Delphi Technologies launches combined inverter and DC/DC converter in China
Mitsubishi to introduce 2019 Outlander PHEV at Geneva; redesigned powertrain

Study suggests that as few as 5% autonomous cars can enable flow control to dampen traffic waves

Stop-and-go traffic waves—“phantom traffic jams”—emerge when small perturbations—such as a lane change, merge, or just because of natural osciallations in human driving—amplify and grow backwards along the road. A new study to be published in Transportation Research - part C provides experimental evidence that these waves can be reduced by the presence of less than 5% of autonomous vehicles in the traffic stream.

The researchers found that by controlling the pace of the autonomous car in their field experiments, the autonomous car controlled the traffic flow by dissipating the stop-and-go waves so that traffic wasn’t oscillating as it does when all of the cars are driven by humans. They found that the presence of even the small percentage of autonomous vehicles could have a significant impact in eliminating waves and reducing the total fuel consumption by up to 40% and the braking events by up to 99%.

Recent advancements in vehicular automation and communication technologies provide new possibilities and opportunities for traffic control in which these smart vehicles act as Lagrangian actuators of the bulk traffic steam. When a series of adjacent vehicles on a roadway are connected and automated, it is possible to form dense platoons of vehicles which leave very small gaps.

A key challenge for vehicle platoons is to design control laws in which the vehicle platoon remains stable, for which significant theoretical and practical progress has been made. In contrast to the vehicle platoon setting, in which all vehicles are controlled, or the variable speed limit and ramp metering strategies which actuate the flow at fixed locations, this research aims to dissipate congestion-based stop-and-go traffic waves using only a sparse number of autonomous vehicles already in the flow, without changing how the other, human-driven, vehicles operate.

The notion to dissipate stop-and-go waves via controlling vehicles in the stream represents a shift from stationary to Lagrangian control, mirroring the transition to Lagrangian sensing that has already occurred. The key advantage in mobile sensing projects is that a very small number of vehicles being measured (3-5%) suffices to estimate the traffic state on large road networks. In the same spirit, our research experimentally demonstrates that a small number of Lagrangian controllers suffices to dampen traffic waves.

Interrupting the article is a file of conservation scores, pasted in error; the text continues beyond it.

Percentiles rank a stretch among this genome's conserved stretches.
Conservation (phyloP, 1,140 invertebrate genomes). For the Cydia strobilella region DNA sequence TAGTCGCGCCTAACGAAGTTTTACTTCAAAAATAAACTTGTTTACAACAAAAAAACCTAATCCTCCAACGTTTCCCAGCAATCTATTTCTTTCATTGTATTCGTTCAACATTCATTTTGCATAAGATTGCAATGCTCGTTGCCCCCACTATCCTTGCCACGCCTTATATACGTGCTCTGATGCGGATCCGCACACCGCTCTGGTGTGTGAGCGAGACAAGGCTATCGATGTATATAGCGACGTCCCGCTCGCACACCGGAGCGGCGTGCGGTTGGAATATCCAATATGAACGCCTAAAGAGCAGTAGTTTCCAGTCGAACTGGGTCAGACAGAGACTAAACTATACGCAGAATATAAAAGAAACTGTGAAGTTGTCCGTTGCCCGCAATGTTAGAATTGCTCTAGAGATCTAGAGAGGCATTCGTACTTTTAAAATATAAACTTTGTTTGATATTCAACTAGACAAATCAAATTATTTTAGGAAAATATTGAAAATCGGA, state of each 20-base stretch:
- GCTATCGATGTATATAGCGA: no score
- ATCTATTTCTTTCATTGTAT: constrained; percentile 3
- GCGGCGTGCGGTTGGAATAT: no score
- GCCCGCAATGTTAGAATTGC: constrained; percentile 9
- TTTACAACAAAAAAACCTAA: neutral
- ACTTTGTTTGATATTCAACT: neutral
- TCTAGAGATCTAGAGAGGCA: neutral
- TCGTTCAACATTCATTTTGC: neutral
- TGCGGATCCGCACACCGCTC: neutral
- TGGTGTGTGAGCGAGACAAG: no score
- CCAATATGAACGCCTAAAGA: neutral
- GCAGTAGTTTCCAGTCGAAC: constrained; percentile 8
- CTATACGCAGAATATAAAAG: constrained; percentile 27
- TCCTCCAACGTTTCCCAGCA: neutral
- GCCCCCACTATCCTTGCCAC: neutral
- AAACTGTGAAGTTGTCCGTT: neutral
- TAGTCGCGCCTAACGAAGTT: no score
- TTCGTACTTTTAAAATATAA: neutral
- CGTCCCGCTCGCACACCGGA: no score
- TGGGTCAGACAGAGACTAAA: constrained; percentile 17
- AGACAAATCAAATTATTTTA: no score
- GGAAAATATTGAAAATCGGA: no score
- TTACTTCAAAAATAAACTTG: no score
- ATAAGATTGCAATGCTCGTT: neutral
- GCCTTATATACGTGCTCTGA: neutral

—Stern et al.

In their study, the researchers used a circular track with 22 vehicles to show that traffic waves emerge consistently, and that they can be dampened by controlling the velocity of a single vehicle in the flow. They compared metrics for velocity, braking events, and fuel economy across experiments.

They ran three experiments with two distinct control strategies that can be used to dampen stop-and-go waves created by human drivers. The first control strategy is to follow a fixed average velocity. The second type of control strategy is a proportional-integral (PI) controller with saturation, which is a natural extension of the PI controller, a simple and widely used controller in industrial applications. The controller is only based on the knowledge of the autonomous vehicle speed over a time horizon. The control action is saturated at small gaps to avoid collisions, and long gaps to avoid slowing down of traffic.

Resources

  • Raphael Stern et al. (2017) “Dissipation of Stop-and-Go Waves via Control of Autonomous Vehicles: Field experiments,” arXiv:1705.01693 [cs.SY]

Comments

SJC

This is one reason Economics is not a hard science..people.
Expectations and behaviors are not always rational.

Verify your Comment

Previewing your Comment

This is only a preview. Your comment has not yet been posted.

Working...
Your comment could not be posted. Error type:
Your comment has been posted. Post another comment

The letters and numbers you entered did not match the image. Please try again.

As a final step before posting your comment, enter the letters and numbers you see in the image below. This prevents automated programs from posting comments.

Having trouble reading this image? View an alternate.

Working...

Post a comment

Your Information

(Name is required. Email address will not be displayed with the comment.)